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Mark Maynard

Mark Maynard

Notice | Obituary

We have learnt, with regret, of the death of Mark Maynard on 31st May.

Mark Maynard was sadly diagnosed with cancer in January this year. He knew his chances of recovery were slim at the start but none of us were prepared for such a quick decline. Throughout his illness he seemed more concerned for others than himself. He continued to work whenever he felt well enough and was amazingly considerate towards his colleagues. He decided to retire early on the grounds of ill health in May. Sadly he died only a few days later on May 31st.

Obituary: Mark Maynard (June 3rd 1956 to May 31st 2012)

Mark arrived at the University in May 1990 fresh from a training and support role with the Royal Navy in Portsmouth. He joined the Social Science Faculty as one of the first Computer Officers, and was instrumental in helping expand the use of computers for staff and students (setting up and managing, eventually, six Mac and PC labs across campus). But it was his personable, patient and enthusiastic approach to the staff and students themselves which would become Mark’s trademark - calmly showing staff how these new fangled boxes could help them in their teaching and research, and beginning many years of teaching relevant computing skills to student classes: over twenty years, he received countless expressions of gratitude, of which he was never more proud than the occasions he received a spontaneous round of applause at the end of a teaching session - whether this was for the teaching content, or the bad jokes, was never clear. Renie Lewis, a colleague of Mark's who worked in the Politics department, notes: "Mark's contribution to the departments in the Faculty of the Social Sciences was tremendous. He was always available to sort out the many problems we had, and did so with grace and patience. His kindness to our students was unfailing, and again, he always had time for every query. He had a gift, too, for never making any of us feel stupid!"

Mark found a particular skill in preparing documentation for students, producing a number of guides and handbooks for absolute beginners; and he combined this with his skill in teaching to deliver a number of modules within the Social Science disciplines, and through an externally-funded ESF programme to train new Social Science graduates in research computing skills. He took an active role in representing the needs of staff and students at institutional level, as a member of the Information and Communication Strategy Committee and several of its sub-groups; he later went on to chair the University's Software Panel for a number of years, and never failed to remind colleagues how staff and student needs and experience transcended all other concerns.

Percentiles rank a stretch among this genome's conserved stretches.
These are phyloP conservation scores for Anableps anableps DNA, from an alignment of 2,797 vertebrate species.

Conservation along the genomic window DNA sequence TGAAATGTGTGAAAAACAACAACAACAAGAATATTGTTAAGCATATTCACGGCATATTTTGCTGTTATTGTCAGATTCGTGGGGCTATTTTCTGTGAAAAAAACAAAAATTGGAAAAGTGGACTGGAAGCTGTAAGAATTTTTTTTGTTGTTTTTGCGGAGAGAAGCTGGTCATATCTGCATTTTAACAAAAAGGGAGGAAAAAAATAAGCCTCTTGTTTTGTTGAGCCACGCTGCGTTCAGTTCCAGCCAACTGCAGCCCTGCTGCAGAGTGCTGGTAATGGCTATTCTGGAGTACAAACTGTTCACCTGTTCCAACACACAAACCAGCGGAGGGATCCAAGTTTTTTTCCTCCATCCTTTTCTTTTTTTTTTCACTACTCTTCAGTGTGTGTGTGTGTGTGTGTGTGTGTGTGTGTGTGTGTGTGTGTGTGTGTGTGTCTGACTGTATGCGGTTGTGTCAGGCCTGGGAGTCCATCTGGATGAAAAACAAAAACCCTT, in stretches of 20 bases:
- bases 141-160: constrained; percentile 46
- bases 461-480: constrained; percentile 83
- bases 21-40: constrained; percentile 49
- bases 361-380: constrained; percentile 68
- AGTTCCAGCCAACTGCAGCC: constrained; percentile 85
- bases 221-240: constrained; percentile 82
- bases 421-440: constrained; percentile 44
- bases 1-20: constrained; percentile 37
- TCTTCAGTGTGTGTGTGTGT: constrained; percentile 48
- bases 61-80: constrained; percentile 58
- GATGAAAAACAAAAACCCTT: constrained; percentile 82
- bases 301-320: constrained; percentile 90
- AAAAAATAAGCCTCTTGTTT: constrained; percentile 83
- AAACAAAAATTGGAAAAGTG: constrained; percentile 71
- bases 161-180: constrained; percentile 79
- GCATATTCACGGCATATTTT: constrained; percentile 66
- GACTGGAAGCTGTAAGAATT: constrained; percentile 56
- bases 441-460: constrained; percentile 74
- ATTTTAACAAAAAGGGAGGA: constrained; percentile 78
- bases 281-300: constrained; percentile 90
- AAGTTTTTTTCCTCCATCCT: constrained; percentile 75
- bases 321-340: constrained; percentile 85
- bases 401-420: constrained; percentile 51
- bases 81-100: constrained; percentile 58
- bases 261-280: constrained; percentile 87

Within the faculty, Mark particularly enjoyed working with staff on research projects, drawing on his own degree in Psychology and Masters in Information Technology to provide invaluable assistance in data gathering and analysis. He designed and set up a system to automatically scan high volumes of printed questionnaires, which at its peak handled a major research project with Premier League football teams in the Centre for Sport and Society, and is still used today to scan large numbers of module evaluation forms.

Mark joined IT Services in 2009 as a Training and Communications Specialist. His passion for making technology easy to understand and simple to use, and his gift for writing clear English about complicated subjects were quickly put to use. The service benefited hugely from his insight into academic life and his conviction that IT should help not hinder.

Two of Mark’s most recent achievements illustrate how much energy and determination he brought to this: Last November he organised an ‘IT Showcase’ event to engage staff and students with the new IT Strategy. This was his idea and he made it happen. More than a hundred people came and it was a huge success. He also played the key role in designing and developing an online training course on Information Security for which the institution won the 2012 UCISA Excellence Award.

Mark was a devoted husband to Soula and father to Alice and George - often bringing tales of his growing children's successes and activities into work to share with colleagues. He was also a keen supporter of real ale (which he enjoyed in evenings out with colleagues from across the university), and had a particular taste for strong, smelly cheese (not so enjoyed by his colleagues).

In all he did, Mark believed strongly in bringing fun and a friendly face to the humdrum of everyday work. In his parting email to colleagues before taking early retirement on the grounds of ill health, he urged us to make the most of all seven days of the week - and not limit the fun and happiness just to the weekend. If we all aim for that, it would be a fitting legacy to a man who brought smiles and laughter to everyone he shared his time with.

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